ANDICAM (A Novel Dual Imaging CAMera)

ANDICAM is now retired
It was in continuos operations for over 20 years, and obtained over 2 million science grade images.
It's last night was on July 31, 2019.

The ANDICAM instrument at the 1.3-m CTIO telescope has been in regular operations since February 2003 by the SMARTS Consortium. Previously, it had been operated in queue mode on the 1.0-m (YALO Consortium) with the optical detector since the 1998B semester. The IR array was installed in July 1999, enabling simultaneous optical and infrared imaging, including dithering in the IR channel while the optical channel integrates.  ANDICAM was constructed by the Ohio State astronomical instrumentation group led by Darren DePoy and its construction was funded in part by the National Science Foundation.


ANDICAM takes simultaneous optical and infrared data by using a dichroic with a CCD and a HgCdTe array.  A moveable mirror allows dithering in the IR while an optical exposure is going on.  The primary purpose of the instrument is for microlensing event follow-up to look for the presence of planets and other anomalous behaviour.  ANDICAM is operated by the Prospero control software. It also has a twin--DANDICAM (Dutch ANDICAM)--that is used on a 1m telescope in South Africa.  With ANDICAM one can obtain UBVRIJHK photometry within a 6 arcmin (optical) or 1 arcmin (near-IR) field.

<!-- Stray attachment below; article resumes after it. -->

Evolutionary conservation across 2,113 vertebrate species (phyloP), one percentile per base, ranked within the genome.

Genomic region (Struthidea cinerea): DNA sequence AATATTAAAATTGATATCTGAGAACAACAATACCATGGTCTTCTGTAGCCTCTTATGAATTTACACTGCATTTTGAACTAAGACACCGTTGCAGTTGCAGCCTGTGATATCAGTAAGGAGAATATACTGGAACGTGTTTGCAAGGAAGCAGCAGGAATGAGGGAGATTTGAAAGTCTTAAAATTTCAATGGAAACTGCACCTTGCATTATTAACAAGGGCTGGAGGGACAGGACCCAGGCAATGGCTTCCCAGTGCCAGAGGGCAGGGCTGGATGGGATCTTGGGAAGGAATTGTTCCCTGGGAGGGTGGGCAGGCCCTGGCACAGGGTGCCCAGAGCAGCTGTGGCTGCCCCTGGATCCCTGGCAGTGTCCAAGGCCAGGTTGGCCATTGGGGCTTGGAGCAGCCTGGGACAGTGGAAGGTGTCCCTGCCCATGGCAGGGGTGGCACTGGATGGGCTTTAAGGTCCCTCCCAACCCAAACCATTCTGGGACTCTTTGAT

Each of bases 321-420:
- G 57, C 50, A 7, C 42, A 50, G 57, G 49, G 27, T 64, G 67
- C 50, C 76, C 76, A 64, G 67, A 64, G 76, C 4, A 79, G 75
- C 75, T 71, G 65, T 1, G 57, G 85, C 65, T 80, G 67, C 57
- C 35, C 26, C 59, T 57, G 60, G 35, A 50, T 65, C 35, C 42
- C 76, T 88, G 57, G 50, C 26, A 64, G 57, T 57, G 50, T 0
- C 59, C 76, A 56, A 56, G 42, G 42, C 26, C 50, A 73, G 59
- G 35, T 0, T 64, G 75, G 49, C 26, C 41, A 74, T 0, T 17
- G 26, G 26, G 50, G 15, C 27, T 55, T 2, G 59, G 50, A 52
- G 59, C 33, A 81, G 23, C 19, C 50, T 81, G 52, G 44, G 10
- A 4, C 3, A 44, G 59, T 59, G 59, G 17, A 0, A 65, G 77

Note that due to the final pixel scale, from 2003B all IR data is taken in 2x2 binned mode (no option) and 2x2 binning is recommended for the CCD data too.